While France has strike reports like weather reports, such large-scale protest as has occurred over the lasst months is comparatively rare. This is backlash against Prime Minister Manuel Valls who shoved a law through parliament amending the work code, without vote. Yes, that’s right, there is some 1958 constitutional loophole allowing for this. https://miningawareness.wordpress.com/2016/05/25/workers-vote-to-strike-at-all-19-nuclear-power-stations-in-france/ (Unfortunately we haven’t had time to cover this as much as we would like, but the fight against this law, especially by the CGT, continues.)

The End of Nuclear in Portugal; The Beginning of Renewables

The official halt to a possible nuclear energy plan came from the State Secretary of Environment of the X Constitutional Government in 1986. Although the Minister for Industry and Commerce and the State Secretary of Industry did not agree with this position, the then Prime Minister of Portugal Aníbal Cavaco Silva rectified it, becoming an official government decision.

20-year hiatus
In the following 20 years, nuclear energy became a taboo for Portugal. The XIII Constitutional Government (1995–1999), led by António Guterres, decided to adopt an energy policy focused on renewable energies. At the end of that parliamentary term, the government emitted the joint order number 531/99, in which it formalized the position of Portugal on the nuclear energy issue at international level. The overall position is a gradual retirement from both the industry and the research and development scene in this field. These propositions are popular amongst the people, who 70% do not want nuclear plants built in their country.[5]

2005 to present
It was only in February 2005 that nuclear was brought once again to attention when the businessman Patrick Monteiro de Barros, together with other promoters, proposed the construction of a 1600 MWe EPR reactor. The possible location for that plant was not revealed, although rumours stated that Mogadouro, close to the Douro river could be the one. The project never reached a debate stage. The strong opposition from the environmentalist organisations and companies involved in the renewable energy business forbid not only the further development of Monteiro de Barros project, but of the nuclear option in any form (Correia et al. 2009).[3]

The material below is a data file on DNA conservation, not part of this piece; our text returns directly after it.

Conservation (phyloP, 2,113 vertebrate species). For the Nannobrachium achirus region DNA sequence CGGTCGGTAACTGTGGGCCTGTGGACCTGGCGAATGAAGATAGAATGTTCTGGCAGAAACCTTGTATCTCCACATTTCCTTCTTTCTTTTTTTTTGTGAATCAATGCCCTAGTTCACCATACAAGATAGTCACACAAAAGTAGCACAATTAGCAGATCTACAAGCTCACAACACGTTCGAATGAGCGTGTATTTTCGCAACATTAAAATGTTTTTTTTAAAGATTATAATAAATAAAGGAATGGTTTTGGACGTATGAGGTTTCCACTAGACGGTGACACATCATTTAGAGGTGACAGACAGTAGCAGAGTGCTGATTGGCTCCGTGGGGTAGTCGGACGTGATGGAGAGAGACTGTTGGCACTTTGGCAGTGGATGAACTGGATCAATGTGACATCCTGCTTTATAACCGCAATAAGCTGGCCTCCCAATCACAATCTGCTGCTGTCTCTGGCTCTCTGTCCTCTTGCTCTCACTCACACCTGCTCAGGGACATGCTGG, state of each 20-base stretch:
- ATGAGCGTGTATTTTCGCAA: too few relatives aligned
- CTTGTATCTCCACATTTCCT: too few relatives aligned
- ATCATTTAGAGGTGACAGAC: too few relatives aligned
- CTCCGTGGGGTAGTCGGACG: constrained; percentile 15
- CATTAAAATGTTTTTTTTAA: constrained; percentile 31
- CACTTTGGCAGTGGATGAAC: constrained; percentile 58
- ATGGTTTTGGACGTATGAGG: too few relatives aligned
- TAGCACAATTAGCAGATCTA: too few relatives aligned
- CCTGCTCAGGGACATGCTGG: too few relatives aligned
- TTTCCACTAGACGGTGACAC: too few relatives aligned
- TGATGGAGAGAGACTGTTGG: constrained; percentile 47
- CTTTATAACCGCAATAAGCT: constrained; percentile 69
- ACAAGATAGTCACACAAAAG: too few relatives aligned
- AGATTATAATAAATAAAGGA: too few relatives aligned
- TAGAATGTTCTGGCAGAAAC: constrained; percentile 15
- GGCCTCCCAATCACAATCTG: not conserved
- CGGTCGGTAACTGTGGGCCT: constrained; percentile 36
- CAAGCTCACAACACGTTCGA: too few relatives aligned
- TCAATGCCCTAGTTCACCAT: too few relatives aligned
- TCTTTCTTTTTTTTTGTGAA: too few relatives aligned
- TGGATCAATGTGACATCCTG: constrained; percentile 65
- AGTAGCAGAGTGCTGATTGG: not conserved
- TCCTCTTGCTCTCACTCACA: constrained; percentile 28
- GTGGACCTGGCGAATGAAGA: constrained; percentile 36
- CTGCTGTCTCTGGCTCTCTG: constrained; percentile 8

https://en.wikipedia.org/wiki/Nuclear_energy_in_Portugal (Emphasis our own).

The renewable energy in May was mostly from wind, and hydro due to spring rains. An environmental group points out the importance of Portugal further developing its solar energy as a clean power source, especially for the summer months. http://zero.ong/consumo-de-eletricidade-em-portugal-foi-assegurado-durante-mais-de-4-dias-seguidos-por-fontes-renovaveis/

About Portugal’s Authoritarian-Fascist Government:
The Estado Novo (Portuguese pronunciation: [(ɨ)ʃˈtadu, -ðu ˈnovu], “New State”), or the Second Republic, was the corporatist authoritarian regime installed in Portugal in 1933, often considered to be a dictatorship.[1] It evolved from the Ditadura Nacional formed after the coup d’état of 28 May 1926 against the democratic and unstable First Republic. Together, the Ditadura Nacional and Estado Novo are recognised as the Second Portuguese Republic. The Estado Novo, greatly inspired by conservative and authoritarian ideologies, was developed by António de Oliveira Salazar, ruler of Portugal from 1932 to 1968, when he fell ill and was replaced by Marcelo Caetano.https://en.wikipedia.org/wiki/Estado_Novo_(Portugal)

About the 1974 Carnation Revolution:
The Carnation Revolution (Portuguese: Revolução dos Cravos), also referred to as the 25 April (Portuguese: 25 de Abril), was initially a military coup in Lisbon, Portugal, on 25 April 1974 which overthrew the regime of the Estado Novo.[1] The revolution started as a military coup organized by the Armed Forces Movement (Portuguese: Movimento das Forças Armadas, MFA) composed of military officers who opposed the regime, but the movement was soon coupled with an unanticipated and popular campaign of civil resistance. This movement would lead to the fall of the Estado Novo and the withdrawal of Portugal from its African colonies and East Timor.

The name “Carnation Revolution” comes from the fact that almost no shots were fired and when the population took to the streets to celebrate the end of the dictatorship and war in the colonies, carnations were put into the muzzles of rifles and on the uniforms of the army men. In Portugal, the 25th of April is a national holiday, known as Freedom Day (Portuguese: Dia da Liberdade), to celebrate the event.

Probably not an accident that this was the same date that the Italians rose up against fascist dictatorship: https://en.wikipedia.org/wiki/Liberation_Day_(Italy)

“Freedom Day” photo by Marg via Flickr: https://farm1.staticflickr.com/193/494080183_fe2593a2fc_o_d.jpg
Taken on April 29, 2007